TORONTO -- When Megan Desjardins attempts to garden these days, she has to take multiple breaks to catch her breath. A recent walk on the beach with her family left her exhausted and in need of a long nap.

In early June, her chest was sore, her nose was numb, her arms were weak, and she had to lean on a chair just to hold the telephone up to her ear.

“You wake up every day thinking ‘OK, what pain is it going to be today? What am I going to experience today?’” she shared with during a call from her home in Comox, B.C.

Desjardins believes she contracted COVID-19 during a trip to Costa Rica and Panama in January and February. She said she experienced the first signs of illness -- chest pain, raw itchy eyes, and a headache – on March 17.

That was 85 days before she spoke to for this story.

“I’m a healthy person normally,” she said. “I’m not overweight, I don’t smoke, I don’t drink, I don’t have recurring serious chest or health issues… this isn’t just a little cold that lasts for a couple weeks. It’s been three months.”

Desjardins, and thousands of other self-described “long-haulers,” believe the chronic symptoms they have experienced for weeks and even months are the result of COVID-19 infection, even though many of them have never tested positive for the disease.

That’s because most of them were unable to get tested when they first started showing symptoms due to the availability of tests in their area, or they received a negative test result when they were finally able to get one weeks later.

This doesn’t mean, however, they never had the disease and doctors and researchers say there are a number of possible explanations as to why they’re experiencing these symptoms and why they tested negative for COVID-19.

Ken Borg, who never bothered to get tested when they were finally made available in his area, said he lived a healthy lifestyle before he fell ill from what he believes to be COVID-19. He played hockey twice a week and went snowshoeing three times a week.

Now, Borg is easily tired out by a round of golf with his friends.

“It’s been a long recovery,” he said during a telephone interview from his home in Ottawa in early June. “I’ve never had as many naps as I’ve had over the last three months.”

He believes he was infected with coronavirus at a house party in early March, which included several attendees who had recently returned from abroad.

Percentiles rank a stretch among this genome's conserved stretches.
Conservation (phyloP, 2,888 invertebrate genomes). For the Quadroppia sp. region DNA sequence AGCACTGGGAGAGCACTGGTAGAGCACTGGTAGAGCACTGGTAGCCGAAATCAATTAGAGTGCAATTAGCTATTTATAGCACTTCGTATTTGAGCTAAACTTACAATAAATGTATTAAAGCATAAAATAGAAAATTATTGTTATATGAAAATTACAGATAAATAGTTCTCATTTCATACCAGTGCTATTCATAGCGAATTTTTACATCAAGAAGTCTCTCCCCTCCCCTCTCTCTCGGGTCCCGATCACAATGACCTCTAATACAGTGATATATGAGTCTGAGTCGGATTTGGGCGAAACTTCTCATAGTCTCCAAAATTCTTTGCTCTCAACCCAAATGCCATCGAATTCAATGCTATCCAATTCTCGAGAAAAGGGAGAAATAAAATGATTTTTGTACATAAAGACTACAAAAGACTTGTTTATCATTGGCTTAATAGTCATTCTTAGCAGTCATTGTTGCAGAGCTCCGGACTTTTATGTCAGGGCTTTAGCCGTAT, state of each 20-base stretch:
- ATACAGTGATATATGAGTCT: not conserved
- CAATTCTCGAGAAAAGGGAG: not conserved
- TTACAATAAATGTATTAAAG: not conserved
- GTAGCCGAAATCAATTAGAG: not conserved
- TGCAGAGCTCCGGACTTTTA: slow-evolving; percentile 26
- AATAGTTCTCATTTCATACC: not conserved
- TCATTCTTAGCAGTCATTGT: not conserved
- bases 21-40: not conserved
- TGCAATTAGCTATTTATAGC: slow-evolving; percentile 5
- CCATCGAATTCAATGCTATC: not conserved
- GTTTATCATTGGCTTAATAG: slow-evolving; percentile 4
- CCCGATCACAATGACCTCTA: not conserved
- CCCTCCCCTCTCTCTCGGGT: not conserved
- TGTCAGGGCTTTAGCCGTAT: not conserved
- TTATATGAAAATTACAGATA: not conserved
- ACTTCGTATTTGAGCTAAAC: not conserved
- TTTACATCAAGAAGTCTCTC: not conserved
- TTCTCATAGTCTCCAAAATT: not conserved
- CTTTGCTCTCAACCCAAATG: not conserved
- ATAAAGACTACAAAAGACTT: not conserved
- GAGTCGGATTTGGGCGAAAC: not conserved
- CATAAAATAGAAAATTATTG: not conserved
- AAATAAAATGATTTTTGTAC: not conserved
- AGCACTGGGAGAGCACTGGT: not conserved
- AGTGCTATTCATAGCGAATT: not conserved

On March 11, the 58-year-old retiree experienced his first symptom -- a congested throat.

Since then, Borg has experienced waves of fatigue, chest pain, heart palpitations, high-blood pressure, as well as red, painful lesions on his toes, or “COVID toes” as the condition has been sometimes called.

And while the heart palpitations appeared to have stopped last week, Borg said he still experiences fatigue and his breathing isn’t completely back to normal.

He was on day 92 of his recovery when he shared his story with

It’s been a long journey for Tracey Thompson, too. She was on day 88 of her recovery when she spoke with She started showing symptoms on March 15.

While she initially didn’t have any of the usual respiratory symptoms associated with COVID-19, such as coughing or trouble breathing, she did experience a fever, gastrointestinal issues, and fatigue.

“I was very concerned about it,” she recalled during a telephone interview from her home in Toronto in early June. “I didn’t know what was going on and I was definitely not OK. It wasn’t anything I had experienced before.”

As the weeks dragged on, Thompson said new symptoms would appear, disappear, and then reappear with no warning. She had days where she felt like she was in a fog, she had rolling fevers, sore throats, chest pain, and lost her sense of smell and taste.

Because she works in a restaurant in Toronto that’s currently closed because of the pandemic, Thompson has been able to ride the wave of new symptoms in isolation at home.

“I’m in limbo,” she said. “Every week I keep thinking, ‘OK it’s going to be over’ and every week it’s not and I can’t get any answers.”

Thompson has tried to find those answers by calling telehealth and visiting her local testing unit, but she hasn’t been given a clear explanation as to what is happening to her. She believes her symptoms are from a COVID-19 infection.

That’s why she resorted to a popular Facebook support group called Survivor Corps, which aims to connect COVID-19 survivors and share information on the disease.

And it appears Thompson isn’t the only one in search of answers.

The Survivor Corps group has more than 54,000 members, many of whom describe themselves as “long-haulers” who have suffered from symptoms for weeks or even months.

Another popular COVID-19 support group, created by a New York City-based queer, feminist collective called Body Politic, has had more than 4,000 members join their discussion channels on the messaging platform Slack.